I had brought some papers with me and decided next that I would create a series of collages using, for the most part, genuinely “found” papers. So often the term “found” is used to describe items which are actually “bought” from second hand shops, car boot sales, online auctions etc. I try to work, as exclusively as possible, with items that I have found along the Chichester Harbour coastline, adding to them when necessary but always using them as the starting point for my work. The papers used in the pieces below are:
disposable plate; take away coffee cup; take away sandwich wrapper; take away cookie bag; sandpaper; cider cardboard packaging; miscellaneous plastic; paper from an oil filter; and, most importantly, a tide table.
Disposable food service products made from paper, paperboard, and corrugated fibreboard, including cups, plates, bowls, napkins, take away bags, trays, egg cartons, doilies and tray liners, can also include or be coated with plastic to improve wet strength or grease resistance.
So, my collage collection includes hidden plastic and the title “Turning the Tide” refers not only to the use of a local tide table in the work, but also to the fact that I hope that we are now turning the tide in the fight against plastics and other rubbish in our seas. This is and will remain the core inspiration behind the work that I produce.
Collins Dictionary – “Turn the tide” – to change the general course of events.
I am just back from a four day course with Caroline Bartlett – who was a wonderfully giving and patient tutor who spent time with each of the six students all working in different ways and with very different outcomes. Thank you Caroline! We had been asked to bring in a collection of about six small objects with which to work during the course. Here are mine:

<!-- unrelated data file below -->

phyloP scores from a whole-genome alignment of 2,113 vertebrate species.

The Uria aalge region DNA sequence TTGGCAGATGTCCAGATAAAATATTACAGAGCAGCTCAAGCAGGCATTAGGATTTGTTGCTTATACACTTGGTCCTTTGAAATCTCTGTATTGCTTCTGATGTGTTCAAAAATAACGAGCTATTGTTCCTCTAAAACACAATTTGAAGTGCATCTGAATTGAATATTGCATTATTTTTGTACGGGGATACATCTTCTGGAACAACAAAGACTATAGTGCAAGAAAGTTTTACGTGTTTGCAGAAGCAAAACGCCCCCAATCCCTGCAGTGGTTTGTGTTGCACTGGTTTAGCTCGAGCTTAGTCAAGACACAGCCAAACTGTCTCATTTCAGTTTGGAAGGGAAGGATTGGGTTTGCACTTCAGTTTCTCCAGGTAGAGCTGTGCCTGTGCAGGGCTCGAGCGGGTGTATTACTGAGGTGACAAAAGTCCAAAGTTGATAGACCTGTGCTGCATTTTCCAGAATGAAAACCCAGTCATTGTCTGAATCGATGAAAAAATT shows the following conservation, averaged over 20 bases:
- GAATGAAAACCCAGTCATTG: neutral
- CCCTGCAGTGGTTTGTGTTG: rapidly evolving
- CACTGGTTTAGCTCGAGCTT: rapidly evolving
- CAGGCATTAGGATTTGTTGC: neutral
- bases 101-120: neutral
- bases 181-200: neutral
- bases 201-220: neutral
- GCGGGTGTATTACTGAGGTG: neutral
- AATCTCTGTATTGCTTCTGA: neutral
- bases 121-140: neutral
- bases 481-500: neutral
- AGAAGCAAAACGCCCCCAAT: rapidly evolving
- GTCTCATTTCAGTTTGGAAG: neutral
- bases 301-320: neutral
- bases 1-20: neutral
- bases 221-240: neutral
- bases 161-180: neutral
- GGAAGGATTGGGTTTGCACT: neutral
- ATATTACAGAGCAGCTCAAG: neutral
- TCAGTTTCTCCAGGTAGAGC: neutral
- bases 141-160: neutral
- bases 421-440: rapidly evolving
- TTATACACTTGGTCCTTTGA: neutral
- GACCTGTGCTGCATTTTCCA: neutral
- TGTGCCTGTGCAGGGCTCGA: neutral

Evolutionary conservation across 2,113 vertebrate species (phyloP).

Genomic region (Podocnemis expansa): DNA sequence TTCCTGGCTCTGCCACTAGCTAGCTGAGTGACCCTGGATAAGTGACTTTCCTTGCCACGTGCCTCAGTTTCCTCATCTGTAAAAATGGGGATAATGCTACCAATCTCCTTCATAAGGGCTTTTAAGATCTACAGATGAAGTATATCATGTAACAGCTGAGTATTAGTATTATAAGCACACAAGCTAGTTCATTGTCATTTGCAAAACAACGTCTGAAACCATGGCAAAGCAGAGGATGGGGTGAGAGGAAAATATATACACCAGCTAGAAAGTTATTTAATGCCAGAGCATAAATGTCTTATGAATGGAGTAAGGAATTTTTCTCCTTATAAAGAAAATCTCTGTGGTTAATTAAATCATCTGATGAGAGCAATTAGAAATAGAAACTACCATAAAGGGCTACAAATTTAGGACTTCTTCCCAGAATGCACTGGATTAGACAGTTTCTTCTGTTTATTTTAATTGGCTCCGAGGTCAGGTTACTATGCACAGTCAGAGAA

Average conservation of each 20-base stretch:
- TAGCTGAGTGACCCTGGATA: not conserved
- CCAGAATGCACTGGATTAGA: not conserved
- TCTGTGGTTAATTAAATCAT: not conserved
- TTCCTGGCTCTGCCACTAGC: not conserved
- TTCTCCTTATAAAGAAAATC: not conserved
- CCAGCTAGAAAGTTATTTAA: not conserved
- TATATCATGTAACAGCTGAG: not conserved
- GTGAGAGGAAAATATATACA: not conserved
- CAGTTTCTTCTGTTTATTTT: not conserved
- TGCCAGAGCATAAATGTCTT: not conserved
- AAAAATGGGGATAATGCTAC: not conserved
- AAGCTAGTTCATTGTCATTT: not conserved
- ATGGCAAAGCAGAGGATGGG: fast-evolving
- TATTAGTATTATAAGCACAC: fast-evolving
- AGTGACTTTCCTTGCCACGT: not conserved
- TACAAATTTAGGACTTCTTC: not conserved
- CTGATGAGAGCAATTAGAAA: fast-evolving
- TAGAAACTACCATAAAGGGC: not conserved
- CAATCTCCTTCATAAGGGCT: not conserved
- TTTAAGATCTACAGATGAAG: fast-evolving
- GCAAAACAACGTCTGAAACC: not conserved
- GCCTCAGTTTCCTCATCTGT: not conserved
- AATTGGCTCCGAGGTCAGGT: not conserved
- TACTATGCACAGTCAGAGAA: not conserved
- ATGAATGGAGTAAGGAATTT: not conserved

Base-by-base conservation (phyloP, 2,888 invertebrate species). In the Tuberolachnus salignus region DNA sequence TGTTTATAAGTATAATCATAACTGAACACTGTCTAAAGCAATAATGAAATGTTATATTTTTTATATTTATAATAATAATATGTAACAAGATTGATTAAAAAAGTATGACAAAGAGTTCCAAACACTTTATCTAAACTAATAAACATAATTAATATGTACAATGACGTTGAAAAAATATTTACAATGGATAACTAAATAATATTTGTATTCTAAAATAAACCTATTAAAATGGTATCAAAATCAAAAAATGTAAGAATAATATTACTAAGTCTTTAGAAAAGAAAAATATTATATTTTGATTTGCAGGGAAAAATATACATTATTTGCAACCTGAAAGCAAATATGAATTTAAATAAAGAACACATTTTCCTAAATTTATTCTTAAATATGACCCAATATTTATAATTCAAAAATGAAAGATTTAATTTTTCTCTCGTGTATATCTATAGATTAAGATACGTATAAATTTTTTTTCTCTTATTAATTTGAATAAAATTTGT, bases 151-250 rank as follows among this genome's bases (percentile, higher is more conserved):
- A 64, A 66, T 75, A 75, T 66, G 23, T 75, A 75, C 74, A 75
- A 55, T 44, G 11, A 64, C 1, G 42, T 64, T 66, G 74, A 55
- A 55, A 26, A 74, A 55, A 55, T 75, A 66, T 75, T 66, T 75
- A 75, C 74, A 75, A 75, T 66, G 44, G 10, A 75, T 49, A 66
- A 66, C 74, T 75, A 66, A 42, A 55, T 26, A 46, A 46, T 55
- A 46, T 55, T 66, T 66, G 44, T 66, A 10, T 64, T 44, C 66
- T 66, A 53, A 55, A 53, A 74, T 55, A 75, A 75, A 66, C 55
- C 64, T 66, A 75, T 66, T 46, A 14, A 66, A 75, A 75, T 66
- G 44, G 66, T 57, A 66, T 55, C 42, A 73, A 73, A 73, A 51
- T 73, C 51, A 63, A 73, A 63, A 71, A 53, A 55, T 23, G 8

All of these metal items have been collected from the shore around Chichester Harbour and are, from left to right, a baked bean can, an aluminium canister, a shell case from world war 1, a Fanta can, an old paint can, and an aerosol butane gas lighter fuel canister.
To warm up, we were asked to produce a series of continuous line drawings using a variety of media. I chose to overlap my drawings of just one object, the paint can, to start with.
Paint can 1
Paint can 3
Paint can – Continuous line drawing
Continuous line drawing 3
Continuous line drawing 1
The use of thin paper meant that by turning it over and working on both sides, you could see through from one side to the marks on the other.
Next, I made a template based on the paint can and made a series of cut out’s using some paintings I had already made and brought with me. Here’s one:
Finally, I thought that the row of objects together made for interesting shapes so went back to the continuous line drawing, using the reverse of a piece of paper already drawn onto:
I’ll return to this later when looking at screen printing.
After much hard work and preparation we are nearly ready for the Chichester Art Trail which starts tomorrow and runs over the this weekend and next and this Bank Holiday Monday. My husband Alan (Alan Frost Photography) and I are exhibiting from our studio at Venue 79 in Fishbourne.
Entry will be via the garden (another work in progress!) and the first thing you will see is this: